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There are a lot of different reasons runners flock to their local Turkey Trot.  (Pun completely intended!)  For some, it’s a family tradition.  For others, it’s a chance to burn off some extra holiday calories.  This year for me, it was all about redemption.

Calling all Turkey Trotters

Looking back over the 2012 racing season, I should’ve been happy.  Using a more balanced and consistant training approach kept me injury-free.  I’d checked several goals off my list …  PR a 5K?  Check.  Win an age group award?  Check.  Complete a triathlon?  Check.  (Don’t let the lack of blog entries fool you, it was a great summer!)And yet there was still something bothering me.  One race had gotten under my skin, left a sour taste in my mouth, more than any event ever had:  The Towpath 10K.

I’d run one previous 10K, in July 2011.  It was a tough race back then, when I was just starting to run longer distances, and 6 miles was still a pretty daunting challenge.  Although I was very happy to finish in 59:21, the combination of heat and hills made it tough.  Since that time I’d completed a half marathon, lowered my 5K time by more than a minute, and lost several pounds as I added biking and swimming to my training routine.  Plus the Towpath was a flat route on a cool October day.  All of that should easily translate into a sub-59:00 finish, right?

Wrong.

I’ve never been one to have exact splits pre-calculated, but I usually go into a race with at least a general strategy in mind. Maybe I had gotten complacent after my recent string of successes, but I showed up at the Towpath starting line without a plan. And this time it cost me. I ran the first half a little too conservatively, and by the time I realized it, even a sub-9:00 final mile wasn’t enough to make up the difference. Instead of being the exclamation point at the end of my best-ever summer as a runner, I was left with a feeling of disappointment.

Added to that, I knew last fall’s Turkey Trot had been the nail in the coffin of my IT band struggles, leading to a winter of frustration and physical therapy.  So I showed up to THIS year’s race with a bone to pick.  (Get it?  Turkey … bone … Ok, ok, I’ll stop.)

My Racing Buddies

The Cleveland Turkey Trot typically draws several thousand runners.  It’s a fun and festive atmosphere, and I absolutely love the energy that comes from people of all shapes, sizes, and abilities gathering at the starting line, ready to conquer the 5-mile course.  My primary goal was to break 50 minutes.  Maybe if it was a REALLY good race, 48 minutes … but I didn’t have the guts to admit that anywhere other than in the deep recesses of my own head.  And certainly not out loud.

Determined not to repeat my Towpath mistake, I pushed myself a little more than normal during the first mile.  I let the crowd sweep me along and was pleasantly surprised that my first mile was at a 9:08 pace.  Other than a little tightness in my calves, I was feeling pretty good, so I kicked it up just a tad.  The second mile actually ended up being my fastest, at 8:56, but it really didn’t feel like I was struggling at all.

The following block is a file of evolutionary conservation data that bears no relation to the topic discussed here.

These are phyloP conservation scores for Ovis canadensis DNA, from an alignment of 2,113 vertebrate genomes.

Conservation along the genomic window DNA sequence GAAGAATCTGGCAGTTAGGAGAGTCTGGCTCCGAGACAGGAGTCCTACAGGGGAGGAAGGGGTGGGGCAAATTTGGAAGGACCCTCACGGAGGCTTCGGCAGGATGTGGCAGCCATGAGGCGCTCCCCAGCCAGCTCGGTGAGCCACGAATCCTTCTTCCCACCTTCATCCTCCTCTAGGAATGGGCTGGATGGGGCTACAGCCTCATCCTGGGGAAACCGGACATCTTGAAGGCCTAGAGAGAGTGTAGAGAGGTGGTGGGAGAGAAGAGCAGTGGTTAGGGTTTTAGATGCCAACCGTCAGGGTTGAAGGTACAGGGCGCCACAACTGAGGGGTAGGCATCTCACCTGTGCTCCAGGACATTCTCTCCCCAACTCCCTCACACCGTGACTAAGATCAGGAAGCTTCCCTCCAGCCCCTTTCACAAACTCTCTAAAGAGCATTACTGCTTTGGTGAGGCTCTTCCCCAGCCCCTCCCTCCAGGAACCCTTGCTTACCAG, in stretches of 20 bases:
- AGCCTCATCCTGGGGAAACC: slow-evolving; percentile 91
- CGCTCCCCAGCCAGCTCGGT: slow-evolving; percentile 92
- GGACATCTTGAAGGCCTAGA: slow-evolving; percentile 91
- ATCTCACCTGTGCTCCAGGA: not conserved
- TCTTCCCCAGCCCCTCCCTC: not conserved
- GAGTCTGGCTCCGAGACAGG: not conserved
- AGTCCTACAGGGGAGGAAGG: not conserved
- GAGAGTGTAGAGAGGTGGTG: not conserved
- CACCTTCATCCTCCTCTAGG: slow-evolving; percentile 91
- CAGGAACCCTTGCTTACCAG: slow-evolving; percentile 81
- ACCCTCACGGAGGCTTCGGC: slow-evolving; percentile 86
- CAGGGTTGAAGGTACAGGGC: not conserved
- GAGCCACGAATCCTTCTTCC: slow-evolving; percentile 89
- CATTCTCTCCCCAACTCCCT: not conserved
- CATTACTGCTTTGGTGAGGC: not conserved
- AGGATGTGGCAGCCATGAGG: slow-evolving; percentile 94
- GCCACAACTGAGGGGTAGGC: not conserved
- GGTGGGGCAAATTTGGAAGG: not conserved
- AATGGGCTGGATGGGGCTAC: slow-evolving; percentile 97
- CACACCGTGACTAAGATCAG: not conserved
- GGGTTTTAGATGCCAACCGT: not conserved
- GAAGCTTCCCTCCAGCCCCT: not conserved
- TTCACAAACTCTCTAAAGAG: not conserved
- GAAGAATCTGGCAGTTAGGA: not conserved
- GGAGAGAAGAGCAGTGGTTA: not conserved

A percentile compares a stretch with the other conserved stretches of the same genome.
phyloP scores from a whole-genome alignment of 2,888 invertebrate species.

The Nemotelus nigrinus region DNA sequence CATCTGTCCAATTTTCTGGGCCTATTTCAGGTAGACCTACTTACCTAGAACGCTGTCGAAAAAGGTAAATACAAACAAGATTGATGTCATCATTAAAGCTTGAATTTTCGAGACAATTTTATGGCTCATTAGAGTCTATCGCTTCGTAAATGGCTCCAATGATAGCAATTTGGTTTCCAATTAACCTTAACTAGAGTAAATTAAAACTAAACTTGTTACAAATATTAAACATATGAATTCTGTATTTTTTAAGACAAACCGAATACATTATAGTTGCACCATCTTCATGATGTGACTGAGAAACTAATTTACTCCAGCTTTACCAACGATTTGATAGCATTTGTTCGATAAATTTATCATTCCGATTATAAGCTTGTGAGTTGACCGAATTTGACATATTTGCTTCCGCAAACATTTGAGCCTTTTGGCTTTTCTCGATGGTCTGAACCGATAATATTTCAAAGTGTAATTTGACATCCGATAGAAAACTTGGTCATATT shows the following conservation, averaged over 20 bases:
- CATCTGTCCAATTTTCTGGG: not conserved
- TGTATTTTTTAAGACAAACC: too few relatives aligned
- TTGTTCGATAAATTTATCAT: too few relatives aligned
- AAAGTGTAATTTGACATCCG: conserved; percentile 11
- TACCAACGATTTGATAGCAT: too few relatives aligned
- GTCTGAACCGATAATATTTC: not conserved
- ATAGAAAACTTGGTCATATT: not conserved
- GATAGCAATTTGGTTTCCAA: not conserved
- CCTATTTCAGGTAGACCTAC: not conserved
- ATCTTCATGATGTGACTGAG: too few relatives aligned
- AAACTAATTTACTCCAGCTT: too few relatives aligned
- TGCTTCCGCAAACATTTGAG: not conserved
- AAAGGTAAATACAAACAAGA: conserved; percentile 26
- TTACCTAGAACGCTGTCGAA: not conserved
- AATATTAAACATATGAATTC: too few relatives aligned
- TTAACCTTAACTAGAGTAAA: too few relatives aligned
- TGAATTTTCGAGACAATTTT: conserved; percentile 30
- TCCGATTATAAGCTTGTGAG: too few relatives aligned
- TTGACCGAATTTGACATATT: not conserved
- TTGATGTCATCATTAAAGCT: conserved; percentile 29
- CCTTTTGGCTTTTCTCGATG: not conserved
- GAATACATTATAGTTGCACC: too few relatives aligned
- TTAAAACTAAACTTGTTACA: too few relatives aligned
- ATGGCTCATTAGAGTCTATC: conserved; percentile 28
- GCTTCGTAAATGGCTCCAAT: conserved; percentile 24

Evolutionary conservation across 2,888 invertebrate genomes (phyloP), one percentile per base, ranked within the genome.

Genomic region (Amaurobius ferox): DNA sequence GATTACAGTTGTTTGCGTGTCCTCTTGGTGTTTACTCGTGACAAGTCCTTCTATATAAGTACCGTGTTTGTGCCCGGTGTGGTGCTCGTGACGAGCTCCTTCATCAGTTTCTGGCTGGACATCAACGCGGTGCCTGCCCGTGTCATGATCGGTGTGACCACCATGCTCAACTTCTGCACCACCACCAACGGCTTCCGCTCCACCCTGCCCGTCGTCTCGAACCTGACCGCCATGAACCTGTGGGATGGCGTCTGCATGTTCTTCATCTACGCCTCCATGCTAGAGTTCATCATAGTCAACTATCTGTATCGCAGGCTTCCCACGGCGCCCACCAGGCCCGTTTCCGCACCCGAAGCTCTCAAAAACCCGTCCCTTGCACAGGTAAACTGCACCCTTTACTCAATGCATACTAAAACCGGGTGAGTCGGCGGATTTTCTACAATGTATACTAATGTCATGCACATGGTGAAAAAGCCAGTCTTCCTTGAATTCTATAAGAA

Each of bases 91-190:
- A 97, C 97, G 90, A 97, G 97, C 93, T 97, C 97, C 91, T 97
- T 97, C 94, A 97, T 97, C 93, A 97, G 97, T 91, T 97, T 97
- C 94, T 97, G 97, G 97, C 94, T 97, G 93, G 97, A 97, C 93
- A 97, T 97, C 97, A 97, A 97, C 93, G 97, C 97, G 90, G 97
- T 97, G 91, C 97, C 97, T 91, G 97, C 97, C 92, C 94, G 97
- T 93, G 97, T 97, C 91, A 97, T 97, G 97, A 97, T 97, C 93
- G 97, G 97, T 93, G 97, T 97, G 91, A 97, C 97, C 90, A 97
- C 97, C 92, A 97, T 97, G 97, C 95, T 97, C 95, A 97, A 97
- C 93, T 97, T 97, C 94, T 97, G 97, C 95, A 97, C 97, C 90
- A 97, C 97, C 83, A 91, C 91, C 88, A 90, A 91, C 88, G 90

At this point we were heading downhill, toward the Lake Erie shoreline and Browns stadium.  I prepared myself for the turn back toward downtown and the climb back uphill that would follow.  I focused on shortening my stride slightly and using my arms a little more, and before I knew it, I was at the top.  That hill work this summer paid off!

The next couple of miles felt exactly like I want them to: strong, steady, and under control.  But I was still surprised each time the voice in my headphones broke in to give me an update.  Even though I had slowed down slightly, I was still averaging 9:25/mile or less.  I actually started to think that maybe something was out of whack with my GPS, because there’s no way I felt THIS good while running THAT pace.  It didn’t help that I had somehow missed seeing every mile marker along the course …

Until I finally saw the sign with the giant number 4, and looked down at my watch to see a time of just under 38 minutes.  Despite my race-induced brain fog, which typically prohibits me from doing any type of mathematical calculations in my head, I knew I had a good chance to beat even my best-case-scenario time.  I found another gear, concentrated on keeping my feet as light as possible, and focused my gaze several blocks away on the finish line …

Or what I thought was the finish line.  Turns out I was looking at the trucks that were parked about half a block PAST the finish.  It was a little congested with runners as I neared the end of the race, and I didn’t see the ACTUAL finish line until it was only around 100 feet away.  Too bad, because I probably could’ve started my finishing kick a bit sooner.  Nevertheless, I was still absolutley ecstatic to look down at my watch and realized I’d finished in under 47 minutes.  (46:52, to be exact.)

Love the shirts this year!